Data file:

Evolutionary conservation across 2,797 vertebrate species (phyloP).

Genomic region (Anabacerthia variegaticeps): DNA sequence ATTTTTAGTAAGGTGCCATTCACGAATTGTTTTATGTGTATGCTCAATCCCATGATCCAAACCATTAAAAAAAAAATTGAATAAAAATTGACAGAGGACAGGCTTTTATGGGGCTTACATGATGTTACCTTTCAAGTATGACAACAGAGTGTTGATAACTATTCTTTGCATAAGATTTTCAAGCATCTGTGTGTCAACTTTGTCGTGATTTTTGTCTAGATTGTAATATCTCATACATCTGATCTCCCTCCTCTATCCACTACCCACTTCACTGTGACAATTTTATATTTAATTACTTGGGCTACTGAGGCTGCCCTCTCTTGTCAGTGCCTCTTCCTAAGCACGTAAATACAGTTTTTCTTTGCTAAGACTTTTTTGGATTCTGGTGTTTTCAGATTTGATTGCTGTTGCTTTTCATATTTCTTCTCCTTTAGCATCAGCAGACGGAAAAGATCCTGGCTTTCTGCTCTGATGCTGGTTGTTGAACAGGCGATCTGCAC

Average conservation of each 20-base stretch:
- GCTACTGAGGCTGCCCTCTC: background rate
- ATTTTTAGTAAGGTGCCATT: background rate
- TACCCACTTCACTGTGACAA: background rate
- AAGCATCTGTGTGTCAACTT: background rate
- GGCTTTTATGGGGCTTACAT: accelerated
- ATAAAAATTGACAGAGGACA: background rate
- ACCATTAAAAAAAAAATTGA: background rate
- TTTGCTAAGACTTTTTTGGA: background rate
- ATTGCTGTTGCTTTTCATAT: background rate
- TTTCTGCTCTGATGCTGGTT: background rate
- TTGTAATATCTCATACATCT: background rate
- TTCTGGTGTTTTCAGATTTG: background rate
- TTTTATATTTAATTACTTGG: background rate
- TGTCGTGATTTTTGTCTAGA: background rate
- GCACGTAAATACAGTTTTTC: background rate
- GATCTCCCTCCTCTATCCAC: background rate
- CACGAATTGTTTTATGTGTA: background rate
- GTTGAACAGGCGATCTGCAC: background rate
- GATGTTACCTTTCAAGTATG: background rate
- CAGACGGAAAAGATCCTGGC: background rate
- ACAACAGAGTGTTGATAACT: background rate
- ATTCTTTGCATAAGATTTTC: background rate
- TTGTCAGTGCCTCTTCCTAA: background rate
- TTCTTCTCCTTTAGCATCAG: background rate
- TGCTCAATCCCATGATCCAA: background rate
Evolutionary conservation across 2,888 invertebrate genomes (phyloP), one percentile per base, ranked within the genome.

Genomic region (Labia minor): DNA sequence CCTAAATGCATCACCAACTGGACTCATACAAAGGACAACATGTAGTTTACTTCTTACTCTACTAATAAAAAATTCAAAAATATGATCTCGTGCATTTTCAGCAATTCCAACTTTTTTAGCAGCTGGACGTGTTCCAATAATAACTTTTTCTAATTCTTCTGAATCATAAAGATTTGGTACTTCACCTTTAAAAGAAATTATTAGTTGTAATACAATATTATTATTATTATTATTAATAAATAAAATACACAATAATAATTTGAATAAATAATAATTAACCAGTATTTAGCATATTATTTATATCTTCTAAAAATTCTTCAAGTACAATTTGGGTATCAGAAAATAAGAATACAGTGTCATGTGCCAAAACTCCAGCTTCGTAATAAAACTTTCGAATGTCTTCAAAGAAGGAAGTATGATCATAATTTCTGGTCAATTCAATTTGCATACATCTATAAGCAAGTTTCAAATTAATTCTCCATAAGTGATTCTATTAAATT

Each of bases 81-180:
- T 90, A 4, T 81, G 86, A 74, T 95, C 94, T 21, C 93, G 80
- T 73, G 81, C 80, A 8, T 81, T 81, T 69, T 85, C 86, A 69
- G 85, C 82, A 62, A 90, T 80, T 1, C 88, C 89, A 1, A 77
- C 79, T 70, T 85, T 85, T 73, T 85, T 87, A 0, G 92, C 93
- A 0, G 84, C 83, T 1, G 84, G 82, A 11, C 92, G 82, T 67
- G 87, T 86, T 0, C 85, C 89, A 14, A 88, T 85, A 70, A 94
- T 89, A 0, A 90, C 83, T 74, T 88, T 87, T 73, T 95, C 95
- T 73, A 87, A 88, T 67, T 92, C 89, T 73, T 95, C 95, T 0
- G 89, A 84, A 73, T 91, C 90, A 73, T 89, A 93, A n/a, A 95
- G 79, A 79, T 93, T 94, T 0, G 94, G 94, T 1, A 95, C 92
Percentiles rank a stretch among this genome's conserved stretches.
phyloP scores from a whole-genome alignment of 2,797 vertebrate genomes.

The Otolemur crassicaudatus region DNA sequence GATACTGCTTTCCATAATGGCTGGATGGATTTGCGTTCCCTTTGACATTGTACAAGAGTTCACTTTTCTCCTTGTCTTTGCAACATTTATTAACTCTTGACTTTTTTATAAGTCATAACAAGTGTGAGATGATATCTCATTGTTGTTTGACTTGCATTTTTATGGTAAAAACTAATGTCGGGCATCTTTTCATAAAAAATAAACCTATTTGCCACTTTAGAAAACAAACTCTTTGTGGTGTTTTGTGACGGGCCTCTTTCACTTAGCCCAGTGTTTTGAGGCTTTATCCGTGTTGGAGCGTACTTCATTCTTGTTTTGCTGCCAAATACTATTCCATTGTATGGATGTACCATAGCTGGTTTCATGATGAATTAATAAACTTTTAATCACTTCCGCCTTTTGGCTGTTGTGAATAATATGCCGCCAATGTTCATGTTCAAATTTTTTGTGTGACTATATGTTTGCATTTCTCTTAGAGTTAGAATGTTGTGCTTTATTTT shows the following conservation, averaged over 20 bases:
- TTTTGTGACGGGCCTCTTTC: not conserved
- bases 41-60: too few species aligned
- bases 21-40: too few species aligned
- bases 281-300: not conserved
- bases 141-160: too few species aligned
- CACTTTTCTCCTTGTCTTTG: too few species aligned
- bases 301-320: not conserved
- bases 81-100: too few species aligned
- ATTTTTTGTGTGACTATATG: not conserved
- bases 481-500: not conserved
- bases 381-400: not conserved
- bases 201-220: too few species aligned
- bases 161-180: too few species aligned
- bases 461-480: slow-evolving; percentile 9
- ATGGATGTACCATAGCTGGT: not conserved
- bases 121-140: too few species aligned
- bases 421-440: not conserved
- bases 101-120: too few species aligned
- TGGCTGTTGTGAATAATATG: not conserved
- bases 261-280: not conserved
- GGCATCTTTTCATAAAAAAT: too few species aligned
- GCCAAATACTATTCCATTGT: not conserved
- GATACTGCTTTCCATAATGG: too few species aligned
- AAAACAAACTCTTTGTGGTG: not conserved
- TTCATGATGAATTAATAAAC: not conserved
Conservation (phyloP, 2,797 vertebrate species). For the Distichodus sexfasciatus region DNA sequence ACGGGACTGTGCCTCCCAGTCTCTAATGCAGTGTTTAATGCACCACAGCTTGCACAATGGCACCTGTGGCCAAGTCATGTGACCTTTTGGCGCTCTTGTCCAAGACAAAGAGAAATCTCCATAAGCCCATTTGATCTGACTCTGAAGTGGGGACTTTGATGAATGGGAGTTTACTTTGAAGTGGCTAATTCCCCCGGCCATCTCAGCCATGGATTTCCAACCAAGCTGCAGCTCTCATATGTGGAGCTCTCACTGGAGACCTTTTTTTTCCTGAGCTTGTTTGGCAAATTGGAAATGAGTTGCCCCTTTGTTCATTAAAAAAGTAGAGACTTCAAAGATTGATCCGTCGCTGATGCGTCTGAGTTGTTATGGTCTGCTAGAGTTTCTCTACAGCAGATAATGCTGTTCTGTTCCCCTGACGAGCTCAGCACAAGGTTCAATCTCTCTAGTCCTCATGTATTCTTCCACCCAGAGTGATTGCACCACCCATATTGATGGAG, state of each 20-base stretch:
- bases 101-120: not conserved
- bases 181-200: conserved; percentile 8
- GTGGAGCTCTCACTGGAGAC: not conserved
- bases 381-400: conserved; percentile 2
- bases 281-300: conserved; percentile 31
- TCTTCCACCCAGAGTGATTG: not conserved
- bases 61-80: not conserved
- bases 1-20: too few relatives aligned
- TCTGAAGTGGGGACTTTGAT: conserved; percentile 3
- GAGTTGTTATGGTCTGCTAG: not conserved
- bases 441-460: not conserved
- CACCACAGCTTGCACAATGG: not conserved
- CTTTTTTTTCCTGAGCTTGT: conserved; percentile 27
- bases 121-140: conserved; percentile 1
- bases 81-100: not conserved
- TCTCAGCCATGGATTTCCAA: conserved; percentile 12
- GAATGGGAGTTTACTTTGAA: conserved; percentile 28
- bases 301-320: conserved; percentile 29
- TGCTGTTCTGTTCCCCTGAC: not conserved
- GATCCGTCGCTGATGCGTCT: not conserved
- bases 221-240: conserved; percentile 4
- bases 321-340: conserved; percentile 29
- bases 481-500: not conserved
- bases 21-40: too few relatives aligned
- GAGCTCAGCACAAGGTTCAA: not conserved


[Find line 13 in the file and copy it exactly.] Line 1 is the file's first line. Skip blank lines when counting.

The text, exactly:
- TTTCTGCTCTGATGCTGGTT: background rate